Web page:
Soft, Blobby Squish Saves the World in ‘Semblance’

There are many things the ground is known for, but being malleable isn’t one of them. Too many ridiculous old adventure comics made quicksand seem like a severe danger but, as it turns out, earth is generally reliable and solid underfoot. The occasional squelchy mud-hole can steal a shoe but that’s the average extent of the difficulty. The floor is not, despite what gaming may have told you, jelly. It’s actually play-dough.

Squish is a small blob created by a soft, rounded world being slowly overtaken by unpleasant things both hard and spiky. The world of Semblance needs someone to do the difficult job of rescuing its essence from the external infection and, rather than wait for a Fated One to save the day, creates a hero from a small piece of itself. Squish, like the world, is rounded and blobby, but it can move, jump, and deform the land with a dash in order to create a path towards the energy balls hovering just out of reach. The controls are simple but there are a good number of ways to use them to solve each puzzle.

A simple level right at the start has an energy blob hovering too high in the air to grab. Jumping onto the platform and then again straight up doesn’t cut it, and even a dash into the air at the jump’s apex still comes up short. Much like most of the world, though, the platform is malleable. Walk (or roll, or however blobs move) underneath the platform and dash straight up to raise it a little, or bash it several times in a row until it looks like an upside-down U. The platform reacts to where you bash it, so if you’re off-center then one side will remain at the starting level while the other raises, up to a point. The world is squishy but not infinitely so, and the trick is to beat it into the most useful shape. A few hits on the platform, though, and it’s now tall enough to do a jump-dash from in order to grab the energy blob, and then it’s on to the next area where the world deformation starts getting a proper workout.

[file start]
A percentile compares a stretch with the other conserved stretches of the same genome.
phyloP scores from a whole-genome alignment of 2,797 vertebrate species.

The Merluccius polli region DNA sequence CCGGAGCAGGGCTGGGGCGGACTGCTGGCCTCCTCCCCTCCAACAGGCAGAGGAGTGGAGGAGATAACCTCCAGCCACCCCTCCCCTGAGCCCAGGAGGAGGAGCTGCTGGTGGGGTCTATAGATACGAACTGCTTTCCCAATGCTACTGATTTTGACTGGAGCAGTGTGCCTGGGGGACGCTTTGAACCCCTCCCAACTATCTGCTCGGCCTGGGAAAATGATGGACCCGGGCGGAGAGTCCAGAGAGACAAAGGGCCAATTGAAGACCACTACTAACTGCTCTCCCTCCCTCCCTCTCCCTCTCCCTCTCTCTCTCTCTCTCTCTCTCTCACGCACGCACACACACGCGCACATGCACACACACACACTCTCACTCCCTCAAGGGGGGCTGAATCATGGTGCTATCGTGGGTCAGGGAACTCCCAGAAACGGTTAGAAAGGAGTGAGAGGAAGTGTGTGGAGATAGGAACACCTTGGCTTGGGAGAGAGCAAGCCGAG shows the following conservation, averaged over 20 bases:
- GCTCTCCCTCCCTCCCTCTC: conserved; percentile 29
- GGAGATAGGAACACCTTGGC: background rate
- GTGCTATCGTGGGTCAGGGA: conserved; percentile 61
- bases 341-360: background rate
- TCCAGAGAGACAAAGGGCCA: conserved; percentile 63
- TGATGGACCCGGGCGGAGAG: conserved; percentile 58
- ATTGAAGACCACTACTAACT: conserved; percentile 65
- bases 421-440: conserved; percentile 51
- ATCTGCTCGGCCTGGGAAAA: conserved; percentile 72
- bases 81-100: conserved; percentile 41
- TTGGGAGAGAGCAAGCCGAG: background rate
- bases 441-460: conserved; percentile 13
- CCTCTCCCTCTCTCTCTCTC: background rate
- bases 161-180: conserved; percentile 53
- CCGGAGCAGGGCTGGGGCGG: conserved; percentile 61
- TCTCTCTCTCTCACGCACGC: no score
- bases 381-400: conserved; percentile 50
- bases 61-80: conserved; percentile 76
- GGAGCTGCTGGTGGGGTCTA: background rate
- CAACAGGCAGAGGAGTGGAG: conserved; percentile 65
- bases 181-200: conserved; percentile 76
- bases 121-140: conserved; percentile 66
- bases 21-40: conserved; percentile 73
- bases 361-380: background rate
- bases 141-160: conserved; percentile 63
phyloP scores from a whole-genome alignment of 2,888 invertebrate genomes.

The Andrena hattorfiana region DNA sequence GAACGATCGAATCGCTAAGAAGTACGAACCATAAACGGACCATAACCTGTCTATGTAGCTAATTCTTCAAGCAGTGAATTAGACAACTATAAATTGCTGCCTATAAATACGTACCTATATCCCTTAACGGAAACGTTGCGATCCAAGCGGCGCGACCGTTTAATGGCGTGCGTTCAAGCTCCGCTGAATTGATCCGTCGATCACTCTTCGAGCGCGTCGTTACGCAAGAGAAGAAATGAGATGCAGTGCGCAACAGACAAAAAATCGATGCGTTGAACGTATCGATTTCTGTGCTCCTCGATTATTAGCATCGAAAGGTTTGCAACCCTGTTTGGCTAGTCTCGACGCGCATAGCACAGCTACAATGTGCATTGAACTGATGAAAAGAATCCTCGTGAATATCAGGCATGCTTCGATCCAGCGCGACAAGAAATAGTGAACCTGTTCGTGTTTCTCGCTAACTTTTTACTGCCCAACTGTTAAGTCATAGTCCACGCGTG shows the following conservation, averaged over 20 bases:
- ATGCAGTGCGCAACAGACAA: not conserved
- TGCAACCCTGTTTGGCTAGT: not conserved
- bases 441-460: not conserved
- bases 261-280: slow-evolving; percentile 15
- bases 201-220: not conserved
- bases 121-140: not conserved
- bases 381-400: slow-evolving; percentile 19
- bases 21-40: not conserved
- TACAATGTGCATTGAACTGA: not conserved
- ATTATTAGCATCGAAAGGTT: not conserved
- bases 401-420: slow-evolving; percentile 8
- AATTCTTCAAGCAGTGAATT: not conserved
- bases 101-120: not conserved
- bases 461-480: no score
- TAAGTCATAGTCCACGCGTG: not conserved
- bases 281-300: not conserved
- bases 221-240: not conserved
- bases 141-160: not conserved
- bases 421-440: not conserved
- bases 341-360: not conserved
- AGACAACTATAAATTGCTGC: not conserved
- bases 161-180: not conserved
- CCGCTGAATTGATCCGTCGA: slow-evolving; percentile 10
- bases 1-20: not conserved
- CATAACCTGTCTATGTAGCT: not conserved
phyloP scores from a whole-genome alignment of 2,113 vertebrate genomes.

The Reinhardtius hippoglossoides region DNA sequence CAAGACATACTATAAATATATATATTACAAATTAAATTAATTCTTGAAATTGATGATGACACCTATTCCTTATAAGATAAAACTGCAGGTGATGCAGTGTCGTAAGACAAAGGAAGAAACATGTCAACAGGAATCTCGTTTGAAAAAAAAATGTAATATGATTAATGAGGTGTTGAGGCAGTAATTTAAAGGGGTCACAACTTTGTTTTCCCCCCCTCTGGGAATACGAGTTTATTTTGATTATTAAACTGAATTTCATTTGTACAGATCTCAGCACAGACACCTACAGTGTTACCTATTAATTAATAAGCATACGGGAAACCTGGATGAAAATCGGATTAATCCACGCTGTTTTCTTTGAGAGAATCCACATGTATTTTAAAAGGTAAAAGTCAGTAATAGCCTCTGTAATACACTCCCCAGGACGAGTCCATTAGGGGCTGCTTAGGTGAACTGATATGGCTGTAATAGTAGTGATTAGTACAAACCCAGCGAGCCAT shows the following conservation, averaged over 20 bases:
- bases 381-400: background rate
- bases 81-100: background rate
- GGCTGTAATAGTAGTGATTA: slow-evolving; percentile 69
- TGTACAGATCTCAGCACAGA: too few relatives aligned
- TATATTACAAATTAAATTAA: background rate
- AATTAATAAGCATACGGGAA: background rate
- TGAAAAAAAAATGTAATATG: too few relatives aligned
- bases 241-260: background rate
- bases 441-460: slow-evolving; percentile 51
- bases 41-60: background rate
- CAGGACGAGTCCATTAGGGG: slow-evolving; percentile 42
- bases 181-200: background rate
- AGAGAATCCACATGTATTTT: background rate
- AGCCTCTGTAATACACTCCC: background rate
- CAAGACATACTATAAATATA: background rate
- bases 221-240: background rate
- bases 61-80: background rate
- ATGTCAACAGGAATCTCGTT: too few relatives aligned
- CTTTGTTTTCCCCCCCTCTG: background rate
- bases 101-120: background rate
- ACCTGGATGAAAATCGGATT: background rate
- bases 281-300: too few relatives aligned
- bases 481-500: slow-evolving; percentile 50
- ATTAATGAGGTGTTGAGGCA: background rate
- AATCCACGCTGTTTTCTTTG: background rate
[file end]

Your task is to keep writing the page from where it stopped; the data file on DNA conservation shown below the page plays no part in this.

Blobs and spikes don’t get along well. Have a collectible hiding in an alcove guarded by twisty dense thorns? Pound the ground and create a passage underneath. An entire long platform covered in thorns can be subverted by pounding it up from underneath, because the infestation is hard and rigid unlike the world it’s invading, and doesn’t stretch when the ground does. These are the basics, though, and it doesn’t take more than a few screens before the modifiers start showing up. Lasers, beams that solidify a platform so it can’t be warped, hard rock that changes Squish’s shape when he(?) slams into it, and even walls that indent to create new platforms all show up to make getting that energy blob just a little bit trickier.


The puzzles and the world containing them are tied together with an art style that looks like a particularly memorable children’s book, all soft colors with flourishes of intricacy. Purples are rounded and smooth, while green is chaotic and jaggy.  Black shapes are silhouettes in the foreground and the background is a number of shades of pastel pink. It’s easy to get focused on the next jumping puzzle, but when taking a moment to enjoy the art it’s hard to resist the feeling that Semblance is best played lying on the floor while turning pages twice as big as your head to get to the next screen. The primary difference being that a children’s book won’t kill you half a dozen times as you experiment towards a solution.

Semblance is still a good way off but its demo showed a lot of clever use of its central mechanic.  While some puzzles had a lot of wiggle-room, letting you bump little hills into the platforms any way you’d like, others required more precise solutions and jumping skills.  Slamming down onto a platform a few times in a row until the dip encountered a beam that quickly made it resume the original shape, sending Squish high into the air as a side-effect, or bumping a platform beside another beam so it moves from being straight up to sitting at an angle, or just using the dash move with the right timing to avoid flying into a wall of spikes, Semblance uses its mechanics for both puzzle-solving and action platforming.  The demo ended just as the puzzles were getting nicely tricky, and the promise of bigger and more complicated areas that keep adding more twists to Semblance‘s deformable world put it right at the top of the Anticipated list.